Endangered Red Wolves Face Uncertain Future

AP (Aug. 22, 2014) — A federal judge temporarily banned coyote hunting to save endangered red wolves, but local hunters say that the wolf preservation program does more harm than good. Meanwhile federal officials are reviewing its wolf program in North Carolina. (Aug. 22) Video provided by AP
Powered by NewsLook.com
Coal Gas Boom in China Holds Climate Risks

Coal Gas Boom in China Holds Climate Risks

AP (Aug. 22, 2014) — China's energy revolution could do more harm than good for the environment, despite the country's commitment to reducing pollution and curbing its carbon emissions. (Aug. 22) Video provided by AP
Powered by NewsLook.com
Microbrewery Chooses Special Can for Its Beer

Microbrewery Chooses Special Can for Its Beer

AP (Aug. 22, 2014) — Aluminum giant, Novelis, has partnered with Red Hare Brewing Company to introduce the first certified high-content recycled beverage can. (Aug. 22) Video provided by AP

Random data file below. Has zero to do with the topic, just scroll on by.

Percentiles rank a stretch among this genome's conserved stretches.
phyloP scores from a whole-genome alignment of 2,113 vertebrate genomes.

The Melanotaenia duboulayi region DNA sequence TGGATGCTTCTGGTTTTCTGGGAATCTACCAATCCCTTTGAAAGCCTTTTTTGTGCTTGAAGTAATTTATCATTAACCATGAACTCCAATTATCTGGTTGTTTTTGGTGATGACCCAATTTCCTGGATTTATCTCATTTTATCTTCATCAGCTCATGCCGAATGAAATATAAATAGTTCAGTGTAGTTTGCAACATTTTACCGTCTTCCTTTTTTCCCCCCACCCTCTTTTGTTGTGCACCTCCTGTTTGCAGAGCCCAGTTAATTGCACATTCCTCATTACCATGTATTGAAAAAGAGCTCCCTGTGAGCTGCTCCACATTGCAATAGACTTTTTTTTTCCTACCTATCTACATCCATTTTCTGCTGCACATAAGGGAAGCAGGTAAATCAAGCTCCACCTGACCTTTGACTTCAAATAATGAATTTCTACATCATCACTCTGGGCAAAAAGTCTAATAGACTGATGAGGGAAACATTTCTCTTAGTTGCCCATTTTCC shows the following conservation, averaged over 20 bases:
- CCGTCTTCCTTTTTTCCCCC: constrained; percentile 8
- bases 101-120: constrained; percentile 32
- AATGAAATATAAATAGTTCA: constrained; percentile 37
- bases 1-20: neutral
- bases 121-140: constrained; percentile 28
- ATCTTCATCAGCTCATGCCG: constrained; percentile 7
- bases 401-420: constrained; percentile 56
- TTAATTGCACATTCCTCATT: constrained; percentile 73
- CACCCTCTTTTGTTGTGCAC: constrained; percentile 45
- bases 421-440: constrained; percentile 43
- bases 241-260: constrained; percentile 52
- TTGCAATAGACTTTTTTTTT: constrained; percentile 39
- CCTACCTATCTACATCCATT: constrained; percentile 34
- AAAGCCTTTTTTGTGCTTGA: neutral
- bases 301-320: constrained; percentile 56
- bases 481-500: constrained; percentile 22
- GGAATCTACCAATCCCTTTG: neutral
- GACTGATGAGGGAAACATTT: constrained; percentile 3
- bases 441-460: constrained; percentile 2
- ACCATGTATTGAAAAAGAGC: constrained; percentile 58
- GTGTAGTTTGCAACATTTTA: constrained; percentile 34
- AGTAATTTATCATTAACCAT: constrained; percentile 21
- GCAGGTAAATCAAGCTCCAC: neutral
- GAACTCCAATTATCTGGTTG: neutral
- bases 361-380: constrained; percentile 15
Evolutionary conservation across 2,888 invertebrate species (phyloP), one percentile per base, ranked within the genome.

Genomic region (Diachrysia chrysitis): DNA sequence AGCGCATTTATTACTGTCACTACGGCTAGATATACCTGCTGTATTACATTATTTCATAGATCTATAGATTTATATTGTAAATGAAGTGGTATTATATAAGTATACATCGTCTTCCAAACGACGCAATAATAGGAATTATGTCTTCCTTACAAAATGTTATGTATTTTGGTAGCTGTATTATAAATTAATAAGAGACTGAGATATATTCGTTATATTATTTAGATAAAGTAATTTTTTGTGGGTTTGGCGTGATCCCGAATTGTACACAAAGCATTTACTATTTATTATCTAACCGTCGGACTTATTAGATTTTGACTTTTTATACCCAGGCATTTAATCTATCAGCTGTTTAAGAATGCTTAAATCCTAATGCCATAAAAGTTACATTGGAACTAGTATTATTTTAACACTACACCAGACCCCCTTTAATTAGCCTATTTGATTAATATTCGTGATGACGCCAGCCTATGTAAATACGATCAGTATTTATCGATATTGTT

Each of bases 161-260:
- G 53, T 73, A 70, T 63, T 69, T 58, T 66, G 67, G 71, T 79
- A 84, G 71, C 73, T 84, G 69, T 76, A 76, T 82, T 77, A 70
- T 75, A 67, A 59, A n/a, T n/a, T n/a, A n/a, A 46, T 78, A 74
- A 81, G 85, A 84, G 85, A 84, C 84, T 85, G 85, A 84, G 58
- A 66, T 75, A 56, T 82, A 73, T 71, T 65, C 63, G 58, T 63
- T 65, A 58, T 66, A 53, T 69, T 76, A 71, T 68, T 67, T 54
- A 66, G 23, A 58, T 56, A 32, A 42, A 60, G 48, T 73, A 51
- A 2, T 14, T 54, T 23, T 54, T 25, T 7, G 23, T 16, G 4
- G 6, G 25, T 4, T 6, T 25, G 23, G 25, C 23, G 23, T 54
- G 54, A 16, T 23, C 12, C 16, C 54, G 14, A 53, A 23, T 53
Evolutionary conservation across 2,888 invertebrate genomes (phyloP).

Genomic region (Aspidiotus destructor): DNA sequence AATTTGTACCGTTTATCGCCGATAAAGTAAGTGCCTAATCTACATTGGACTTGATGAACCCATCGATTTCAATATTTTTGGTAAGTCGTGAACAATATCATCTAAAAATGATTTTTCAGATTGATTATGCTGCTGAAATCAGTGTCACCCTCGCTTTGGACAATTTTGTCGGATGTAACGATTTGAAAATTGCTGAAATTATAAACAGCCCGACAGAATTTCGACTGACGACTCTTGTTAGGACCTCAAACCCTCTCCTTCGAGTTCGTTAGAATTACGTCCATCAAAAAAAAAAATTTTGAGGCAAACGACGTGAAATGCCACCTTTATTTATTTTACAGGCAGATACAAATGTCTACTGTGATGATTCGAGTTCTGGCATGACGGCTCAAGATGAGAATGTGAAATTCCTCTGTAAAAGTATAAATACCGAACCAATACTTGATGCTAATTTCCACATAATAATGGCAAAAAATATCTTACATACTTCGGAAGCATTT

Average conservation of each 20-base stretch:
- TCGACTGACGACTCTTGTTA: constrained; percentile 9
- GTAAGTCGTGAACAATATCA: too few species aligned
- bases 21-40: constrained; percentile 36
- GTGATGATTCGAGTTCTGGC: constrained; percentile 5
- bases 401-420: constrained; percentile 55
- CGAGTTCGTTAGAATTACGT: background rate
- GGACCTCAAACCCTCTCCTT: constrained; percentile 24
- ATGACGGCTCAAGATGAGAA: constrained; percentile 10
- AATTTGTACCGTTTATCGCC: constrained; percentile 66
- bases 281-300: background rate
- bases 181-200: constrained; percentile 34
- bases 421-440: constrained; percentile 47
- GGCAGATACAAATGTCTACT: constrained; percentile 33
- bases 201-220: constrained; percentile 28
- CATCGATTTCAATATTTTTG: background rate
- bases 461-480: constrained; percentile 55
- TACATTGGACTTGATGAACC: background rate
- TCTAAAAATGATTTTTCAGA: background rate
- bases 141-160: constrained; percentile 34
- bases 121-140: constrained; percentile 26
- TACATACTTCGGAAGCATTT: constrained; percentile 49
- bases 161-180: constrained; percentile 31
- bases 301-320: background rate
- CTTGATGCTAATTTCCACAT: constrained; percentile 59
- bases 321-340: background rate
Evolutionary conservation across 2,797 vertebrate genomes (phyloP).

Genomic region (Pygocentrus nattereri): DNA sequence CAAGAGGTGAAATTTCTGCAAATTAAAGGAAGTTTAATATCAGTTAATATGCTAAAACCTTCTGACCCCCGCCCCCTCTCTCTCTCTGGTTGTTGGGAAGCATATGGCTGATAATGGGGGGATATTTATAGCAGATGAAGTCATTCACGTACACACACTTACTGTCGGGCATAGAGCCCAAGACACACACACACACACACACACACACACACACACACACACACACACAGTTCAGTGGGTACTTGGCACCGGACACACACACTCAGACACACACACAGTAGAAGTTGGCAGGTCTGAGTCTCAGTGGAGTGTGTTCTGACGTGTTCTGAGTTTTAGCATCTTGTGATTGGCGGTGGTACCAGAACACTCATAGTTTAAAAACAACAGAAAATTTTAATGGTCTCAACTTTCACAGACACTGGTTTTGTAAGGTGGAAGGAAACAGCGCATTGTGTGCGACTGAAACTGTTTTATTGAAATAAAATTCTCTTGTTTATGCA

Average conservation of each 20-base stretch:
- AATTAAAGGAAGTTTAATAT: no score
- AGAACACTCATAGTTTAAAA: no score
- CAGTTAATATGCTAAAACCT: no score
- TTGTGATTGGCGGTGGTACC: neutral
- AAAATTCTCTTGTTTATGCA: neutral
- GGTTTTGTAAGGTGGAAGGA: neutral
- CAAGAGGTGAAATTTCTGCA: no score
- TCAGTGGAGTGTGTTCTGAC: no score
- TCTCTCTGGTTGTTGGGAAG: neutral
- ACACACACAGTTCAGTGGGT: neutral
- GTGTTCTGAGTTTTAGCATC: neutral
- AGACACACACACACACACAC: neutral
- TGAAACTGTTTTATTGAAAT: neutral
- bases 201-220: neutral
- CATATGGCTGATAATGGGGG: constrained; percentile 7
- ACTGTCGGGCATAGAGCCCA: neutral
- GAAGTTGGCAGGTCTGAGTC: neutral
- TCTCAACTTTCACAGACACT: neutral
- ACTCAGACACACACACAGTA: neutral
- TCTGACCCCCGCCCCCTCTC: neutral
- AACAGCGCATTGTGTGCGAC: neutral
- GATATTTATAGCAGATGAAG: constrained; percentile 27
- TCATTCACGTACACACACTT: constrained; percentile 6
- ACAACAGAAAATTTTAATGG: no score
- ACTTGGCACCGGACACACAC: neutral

Powered by NewsLook.com

Search ScienceDaily

Number of stories in archives: 140,361

Find with keyword(s):
 
Enter a keyword or phrase to search ScienceDaily for related topics and research stories.

Save/Print:
Share:  

Breaking News:
from the past week

In Other News

... from NewsDaily.com

Science News

Health News

Environment News

Technology News



Save/Print:
Share:  

Free Subscriptions


Get the latest science news with ScienceDaily's free email newsletters, updated daily and weekly. Or view hourly updated newsfeeds in your RSS reader:

Get Social & Mobile


Keep up to date with the latest news from ScienceDaily via social networks and mobile apps:

Have Feedback?


Tell us what you think of ScienceDaily -- we welcome both positive and negative comments. Have any problems using the site? Questions?
Mobile iPhone Android Web
Follow Facebook Twitter Google+
Subscribe RSS Feeds Email Newsletters
Latest Headlines Health & Medicine Mind & Brain Space & Time Matter & Energy Computers & Math Plants & Animals Earth & Climate Fossils & Ruins